The machinery is responsible for the processing. It's an image processing framework which takes images from the type of camera (USB-, IP- or RPi-camera) you've configured in the configuration files and executes one ore more algorithms and post-processes (e.g. save a snapshot). The configuration files allow you to define the type of camera, post-processes, conditions and much more; it's highly configurable. It's important to note that the machinery, out-of-the-box, can handle only one camera at a time.
How does it work?
The machinery is an image processing framework which is devided into four steps:
The steps belong to a four passway; illustrated on the image below. In each cycle a sequence of images is processed. Each step will process the sequence, and will return some result to the next step. For example: an algorithm will process the images and returns an array to the Expositor, which contains boolean values. The steps are loosly coupled, so they have simple conventions, just like the example before.
Thanks to the loosly coupling, each step can be developed indepently. So algorithms, expositors, heuristics and conditions can be switched on the fly. This makes it easier for other developers who want to contribute to Kerberos.io. They can create a new algorithm without knowing how a specific expositor or heuristic works. They just need to be aware of the convention an algorithm should meet.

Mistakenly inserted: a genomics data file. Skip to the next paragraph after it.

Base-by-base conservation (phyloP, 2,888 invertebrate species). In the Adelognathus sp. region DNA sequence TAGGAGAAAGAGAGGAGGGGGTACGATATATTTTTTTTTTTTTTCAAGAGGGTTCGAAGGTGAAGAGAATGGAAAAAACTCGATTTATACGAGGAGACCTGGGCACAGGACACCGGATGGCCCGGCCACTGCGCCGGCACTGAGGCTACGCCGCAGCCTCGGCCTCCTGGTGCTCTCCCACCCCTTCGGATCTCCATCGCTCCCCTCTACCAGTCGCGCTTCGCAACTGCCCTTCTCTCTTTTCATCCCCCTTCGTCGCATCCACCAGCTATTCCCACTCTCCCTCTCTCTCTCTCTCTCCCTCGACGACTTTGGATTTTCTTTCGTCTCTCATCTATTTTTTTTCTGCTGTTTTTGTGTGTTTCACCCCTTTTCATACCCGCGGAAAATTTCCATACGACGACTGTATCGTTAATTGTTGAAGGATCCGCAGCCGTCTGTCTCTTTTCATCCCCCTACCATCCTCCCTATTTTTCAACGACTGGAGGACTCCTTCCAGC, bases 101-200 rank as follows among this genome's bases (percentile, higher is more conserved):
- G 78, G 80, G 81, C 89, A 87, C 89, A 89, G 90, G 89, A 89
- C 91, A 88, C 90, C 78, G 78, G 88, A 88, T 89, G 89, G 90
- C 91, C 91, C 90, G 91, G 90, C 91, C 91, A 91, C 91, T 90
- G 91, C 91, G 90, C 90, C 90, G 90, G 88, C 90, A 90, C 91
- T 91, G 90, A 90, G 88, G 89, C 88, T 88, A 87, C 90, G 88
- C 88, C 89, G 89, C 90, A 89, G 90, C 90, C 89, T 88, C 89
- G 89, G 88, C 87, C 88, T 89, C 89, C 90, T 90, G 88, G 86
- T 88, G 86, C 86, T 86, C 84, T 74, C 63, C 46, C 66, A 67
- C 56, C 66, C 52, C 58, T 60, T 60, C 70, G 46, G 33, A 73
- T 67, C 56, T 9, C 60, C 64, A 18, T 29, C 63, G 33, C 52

You can choose which capture device you will be using, you can use your old USB-webcam, the hi-tech and cheap Raspberry Pi camera or a fancy IP-camera. The capture device will take pictures and deliver them to the algorithm if the conditions (the first step of the four passway) are valid.
The condition is the first step of the four passway. In this step the machinery will determine if it's allowed to proceed to the next step. For example a condition can be a time constraint, a brightness threshold, etc; multiple conditions can be selected.
The algorithm is the second step of the four passway. An algorithm will execute some kind of function on a sequence of images. An example of an algorithm would be one that does motion detection or one that would detect cats or dogs.
After the algorithm is executed, the expositor will determine, a region, where the changes were detected. An expositor can constrain a region in terms of selecting a hull or defining a rectangle.
When the expositor detected a region where activity was detection, a heuristic will evaluate, the current and previous detections. The heuristic is basically some kind of memory which makes a decision and tells the machinery if the detection was true or false.
The IO is a post-process which takes action when the heuristic is valid. Examples of an IO device are: saving a snapshot, triggering a GPIO pin, sending an e-mail, etc.